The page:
The Obama administration should be congratulated for wanting every teacher preparation institution to produce outstanding candidates. Of course they should. And they can be forgiven for wanting the ability to measure that quality and communicate progress to the public. But what is unforgivable is to proceed with plans to use metrics to evaluate important variables when it is well-established that those metrics are flawed to the point of meaninglessness.
The knowledgeable misuse of pseudo-scientific data for political purposes is every bit as damaging to actual scientific principles as the defunding of research projects.
But if the feds insist on such a fundamentally unwise policy, EKU could respond by changing our admission policies. To be accepted, our candidates would have to enter into an agreement with Eastern that, after graduation, they will only accept teaching jobs working with girls in schools where the free/reduced lunch rate is less than 35%. That will ensure a bright future for EKU beyond anything else we might undertake. Because such measures reward schools whose graduates go on to teach in affluent schools, millions will become available through federal grants to our students. Our student population will grow, and right along with it, our national prominence (so long as no one debunked what we were really doing) and our future budgetary problems will melt away.
This from Politico:
The Obama administration plans to use tens of millions in federal financial aid as leverage to reward teacher training programs that produce teachers who routinely raise student test scores — and to drive the rest out of business.This from School Finance 101:
Education Secretary Arne Duncan will announce the revival of a push to regulate hundreds of teacher preparation programs Friday at a town hall meeting with White House policy director Cecilia Muñoz. He plans to release a draft regulation by summer and aims to enact it within a year.
The goal: To ensure that every state evaluates its teacher education programs by several key metrics, such as how many graduates land teaching jobs, how long they stay in the profession and whether they boost their students’ scores on standardized tests. The administration will then steer financial aid, including nearly $100 million a year in federal grants to aspiring teachers, to those programs that score the highest. The rest, Duncan said, will need to improve or “go out of business.” ...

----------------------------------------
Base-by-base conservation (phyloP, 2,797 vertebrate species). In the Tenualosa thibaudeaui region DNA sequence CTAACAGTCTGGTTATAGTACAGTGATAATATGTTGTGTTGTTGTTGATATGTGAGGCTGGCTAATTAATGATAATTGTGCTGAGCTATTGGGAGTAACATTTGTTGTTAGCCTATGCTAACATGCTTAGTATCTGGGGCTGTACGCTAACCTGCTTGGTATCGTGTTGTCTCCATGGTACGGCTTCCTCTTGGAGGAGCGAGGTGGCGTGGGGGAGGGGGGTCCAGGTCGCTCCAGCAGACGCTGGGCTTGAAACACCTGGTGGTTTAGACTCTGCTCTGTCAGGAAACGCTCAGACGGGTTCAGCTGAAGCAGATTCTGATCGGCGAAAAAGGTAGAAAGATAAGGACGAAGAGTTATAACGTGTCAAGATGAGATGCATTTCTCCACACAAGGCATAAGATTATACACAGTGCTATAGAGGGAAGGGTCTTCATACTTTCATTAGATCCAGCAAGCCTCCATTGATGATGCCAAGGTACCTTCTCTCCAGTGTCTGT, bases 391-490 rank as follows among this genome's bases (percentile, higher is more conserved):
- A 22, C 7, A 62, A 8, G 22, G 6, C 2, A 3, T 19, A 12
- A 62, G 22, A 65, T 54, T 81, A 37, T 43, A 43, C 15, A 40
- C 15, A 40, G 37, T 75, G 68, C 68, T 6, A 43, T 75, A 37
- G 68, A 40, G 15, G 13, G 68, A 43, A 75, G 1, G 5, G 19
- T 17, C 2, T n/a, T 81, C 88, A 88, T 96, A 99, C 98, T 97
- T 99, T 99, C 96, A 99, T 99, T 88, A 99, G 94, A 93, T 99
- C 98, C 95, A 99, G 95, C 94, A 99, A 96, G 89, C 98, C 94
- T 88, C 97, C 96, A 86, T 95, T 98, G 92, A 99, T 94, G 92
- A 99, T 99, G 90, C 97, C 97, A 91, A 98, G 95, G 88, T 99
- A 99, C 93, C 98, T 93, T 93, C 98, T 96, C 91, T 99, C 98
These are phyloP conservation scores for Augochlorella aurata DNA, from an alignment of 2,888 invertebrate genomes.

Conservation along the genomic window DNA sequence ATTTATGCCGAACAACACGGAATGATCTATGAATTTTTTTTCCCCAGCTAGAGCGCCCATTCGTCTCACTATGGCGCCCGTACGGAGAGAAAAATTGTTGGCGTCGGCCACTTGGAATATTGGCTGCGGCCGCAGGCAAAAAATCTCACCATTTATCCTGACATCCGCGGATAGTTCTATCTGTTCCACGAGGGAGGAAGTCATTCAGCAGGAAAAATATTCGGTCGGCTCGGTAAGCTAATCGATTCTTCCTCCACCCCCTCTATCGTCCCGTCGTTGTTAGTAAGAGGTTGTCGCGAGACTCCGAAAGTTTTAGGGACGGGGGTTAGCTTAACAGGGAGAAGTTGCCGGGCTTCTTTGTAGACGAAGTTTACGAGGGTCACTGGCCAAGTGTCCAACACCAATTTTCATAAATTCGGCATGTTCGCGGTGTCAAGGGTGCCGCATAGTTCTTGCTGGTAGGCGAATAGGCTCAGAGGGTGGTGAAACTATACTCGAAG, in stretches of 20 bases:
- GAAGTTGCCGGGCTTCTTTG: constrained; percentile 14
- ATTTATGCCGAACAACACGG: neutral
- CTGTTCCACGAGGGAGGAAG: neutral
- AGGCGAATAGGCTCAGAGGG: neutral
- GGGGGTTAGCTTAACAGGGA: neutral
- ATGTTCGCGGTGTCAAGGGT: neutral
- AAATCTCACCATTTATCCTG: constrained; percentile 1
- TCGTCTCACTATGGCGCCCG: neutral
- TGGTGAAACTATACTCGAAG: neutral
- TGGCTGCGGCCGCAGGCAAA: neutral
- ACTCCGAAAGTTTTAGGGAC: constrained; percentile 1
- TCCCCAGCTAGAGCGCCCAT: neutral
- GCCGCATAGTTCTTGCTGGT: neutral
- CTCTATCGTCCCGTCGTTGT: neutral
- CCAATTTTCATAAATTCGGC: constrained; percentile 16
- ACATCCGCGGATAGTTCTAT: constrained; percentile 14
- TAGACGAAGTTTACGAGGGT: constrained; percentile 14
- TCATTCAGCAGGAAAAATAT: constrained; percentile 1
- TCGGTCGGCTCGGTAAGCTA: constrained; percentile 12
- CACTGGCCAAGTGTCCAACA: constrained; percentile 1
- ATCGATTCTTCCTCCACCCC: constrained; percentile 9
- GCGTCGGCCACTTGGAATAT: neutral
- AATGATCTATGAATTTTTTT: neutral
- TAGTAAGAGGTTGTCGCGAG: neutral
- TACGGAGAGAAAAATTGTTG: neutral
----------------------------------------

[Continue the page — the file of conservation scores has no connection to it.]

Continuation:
As I understand it, USDOE is going to go ahead with the push to have teacher preparation programs rated in part based on the student growth outcomes of children taught by individuals receiving credentials from those programs. Now, the layers of problems associated with this method are many and I’ve addressed them previously here and in professional presentations.
Now, back to the snark.
- This post summarizes my earlier concerns about how the concept fails both statistically and practically.
- This post explains what happens at the ridiculous extremes of this approach (a warped, endogenous cycle of reformy awesomeness)
- These slides present a more research based, and somewhat less snarky critique
This post builds on my most recent post in which I challenged the naive assertion that current teacher ratings really tell us where the good teachers are. Specifically, I pointed out that in Massachusetts, if we accept the teacher ratings at face value, then we must accept that good teachers are a) less likely to teach in middle schools, b) less likely to teach in high poverty schools and c) more likely to teach in schools that have more girls than boys.
Extending these findings to the policy of rating teacher preparation programs by the ratings their teachers receive… working on the assumption that these ratings are quite strongly biased by school context, it would make sense for Massachusetts teacher preparation institutions to try to get their teachers placed in low poverty elementary schools that have fewer boys.
Given that New Jersey growth percentile data reveal even more egregious patterns of bias, I now offer insights for New Jersey colleges of education as to where they should try to place their graduates – that is, if they want to win at the median growth percentile game.
It’s pretty simple – New Jersey colleges of education would be wise to get their graduates placements in schools that are:
Now, the schools NJ colleges of ed should avoid (for placing their grads) are those that are:
- 20% of fewer free lunch (to achieve good math gains)
- 5% or lower black (to achieve good math gains)
- 11% or lower free lunch (to achieve good LAL gains)
- 2% or lower black ( to achieve good LAL gains)
That is, if colleges of education want to play this absurd game of chasing invalid metrics.
- over 50% free lunch
- over 30% black
Let’s take a look at some of the specific districts that might be of interest.
Here are the districts with the highest and lowest growth producing teachers (uh… assuming this measure has any attribution to teacher quality).
Now, my New Jersey readers can readily identify the differences between these groups, with a few exceptions. Ed schools in NJ would be wisest to maximize their placements in locations like Bernards Twp, Essex Fells, Princeton, Mendham and Ridgewood. After all, what young grads wouldn’t want to work in these districts? And of course, Ed schools would be advised to avoid placing any grads in districts like East Orange, Irvington or Newark.
Let me be absolutely clear here. I AM NOT ACTUALLY ADVOCATING SUCH DETRIMENTAL UNETHICAL BEHAVIOR.
Rather, I am pointing out that newly adopted USDOE regulations in fact endorse this model by requiring that this type of data actually be used to consequentially evaluate teacher preparation programs.
It’s simply wrong. It’s bad policy. And it must stop!
And yes… quite simply… this is WORSE THAN THE STATUS QUO!
For further discussion on this point, I refer you to this post!